Another answer is to use virtual reality to have the best of both worlds: all our needs are met, but we can enter an illusion of struggling to survive, or fighting for epic goals that don't destabilize the actual system. In a hundred years video games will be seen like we now see books: some are trash, but others are valuable tools to expand our minds.
Another answer is to see unstructured time as an opportunity for spiritual growth. From this week's Guardian: Boredom is not a problem to be solved. It's the last privilege of a free mind. This Hacker News thread has some semantic discussion of the word "boredom", and also a great comment about how animals in the wild have a different spirit than animals in zoos.
This leads to the first-thought utopian vision that we'll all be happy if we just crash the system and bring back the excitement of not knowing where your next meal is coming from. This idea will never go away, but hardly anyone will act on it because on some level we know it's irresponsible. We're smarter than lions, and it's possible for us to have wild spirits without giving up the benefits of modernity, and without disconnecting from reality. Figuring out how to do this will be humanity's next big challenge.
September 28. Before I start this week's big subject, I want to comment on something posted yesterday to the subreddit, a series of eleven photographs of wild stuff taking over ruins, titled Nature against Civilization. I don't view it as a conflict -- I see an artistic collaboration between nature and human builders to create beauty that neither could create alone. Both are trying to create something useful to their world, not with hostility but with indifference to the needs of the other world. But nature knows how to use the human world without actively destroying it, and humans are not good at that yet. Now...Motivation Part 1: the hierarchy of needs. All this month I've been thinking about motivation, the inner drive to do stuff. As I get older, motivation is the one psychological skill that doesn't get any easier. It might even be getting harder. I can explain this in terms of Abraham Maslow's hierarchy of needs: the higher you are in the pyramid, the more motivation is a problem. So if you're starving, your only problem is finding food, and the issue of motivation doesn't even arise. But if you're well fed and comfortable and have a decent social role, motivation might be your only problem. If motivation comes from urgency of need, and you're totally unmotivated to do something, then you should ask yourself whether you really need it. Maybe you just don't fully understand that you need it. For example, you might be unmotivated to eat better and exercise until you almost die of a heart attack. This reminds me of the line from William Blake: "If the fool would persist in his folly, he would become wise." Or maybe your lazy self is right: you can't motivate yourself to do that thing because it's not something you would actually enjoy, only something your culture tells you is cool. The top of Maslow's pyramid is "self-actualization", which sounds like a 1970's fad. Maslow died in 1970 and he had already changed his mind and said the top of the pyramid should be "self-transcendence". A traditional culture might say the top of the pyramid is honoring your ancestors. Elon Musk would say it's colonizing space. Is there a correct answer, or is it pure cultural relativism? Maybe each culture fills the top of the pyramid with whatever best perpetuates that culture, so the top level is just a projection of the respect and belonging levels below it.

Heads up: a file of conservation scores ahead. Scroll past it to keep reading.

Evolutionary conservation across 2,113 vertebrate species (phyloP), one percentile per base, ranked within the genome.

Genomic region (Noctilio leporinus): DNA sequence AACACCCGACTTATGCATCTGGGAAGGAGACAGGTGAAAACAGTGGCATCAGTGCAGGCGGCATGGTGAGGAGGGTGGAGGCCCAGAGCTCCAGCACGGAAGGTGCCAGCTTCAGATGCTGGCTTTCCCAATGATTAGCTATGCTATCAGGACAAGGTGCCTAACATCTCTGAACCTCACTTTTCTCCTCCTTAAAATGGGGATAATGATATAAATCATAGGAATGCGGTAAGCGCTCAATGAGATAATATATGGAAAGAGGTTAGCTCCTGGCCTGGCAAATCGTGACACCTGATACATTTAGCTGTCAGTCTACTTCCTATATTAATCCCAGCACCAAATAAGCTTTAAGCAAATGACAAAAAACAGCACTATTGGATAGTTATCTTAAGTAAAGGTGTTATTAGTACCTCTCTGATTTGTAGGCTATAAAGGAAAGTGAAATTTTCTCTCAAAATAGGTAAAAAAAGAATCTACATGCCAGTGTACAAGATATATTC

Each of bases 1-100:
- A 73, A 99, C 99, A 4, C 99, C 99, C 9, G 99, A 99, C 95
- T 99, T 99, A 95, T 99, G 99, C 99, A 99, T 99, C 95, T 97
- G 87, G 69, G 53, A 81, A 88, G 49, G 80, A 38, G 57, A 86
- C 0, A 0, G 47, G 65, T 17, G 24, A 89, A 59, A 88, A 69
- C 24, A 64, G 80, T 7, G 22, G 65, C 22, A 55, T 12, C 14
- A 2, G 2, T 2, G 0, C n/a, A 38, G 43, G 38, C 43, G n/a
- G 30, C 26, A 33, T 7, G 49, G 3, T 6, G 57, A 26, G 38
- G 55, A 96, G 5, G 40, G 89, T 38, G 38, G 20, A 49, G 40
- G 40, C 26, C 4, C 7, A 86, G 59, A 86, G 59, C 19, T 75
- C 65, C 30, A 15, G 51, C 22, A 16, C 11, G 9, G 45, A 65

August 26. Reddit comment about South Korea's
a stronger culture, it should be possible to use your military in a purely defensive role to protect a physical infrastructure that fights with information and culture. If a nation uses its military for offense, then the people in charge either believe they're culturally weaker, or they enjoy violence, or they're fighting for economic reasons.
September 25. It's been a while since I've written about entertainment. Leigh Ann and I finally finished watching the entire series of House MD. If I were in charge, at the end of every episode they would find a final anomaly that disproved the diagnosis that cured the patient, and the patient would go home and they would never, ever have an airtight answer. Because that's how reality works. (And if you know the Enneagram, I would make House a 5w4 not a 5w6.) More recently we've been watching Sense8, the Netflix series by the Wachowskis, and it's pretty terrible. The big ideas are good but the writing is on the emotional level of a twelve year old, with adult themes and profanity so I don't know who the audience is supposed to be. Episode 9 is one of the worst things I ever sat through. But an earlier episode had a great line about drugs: "Drugs are like shoes: everyone needs them, but they don't always fit."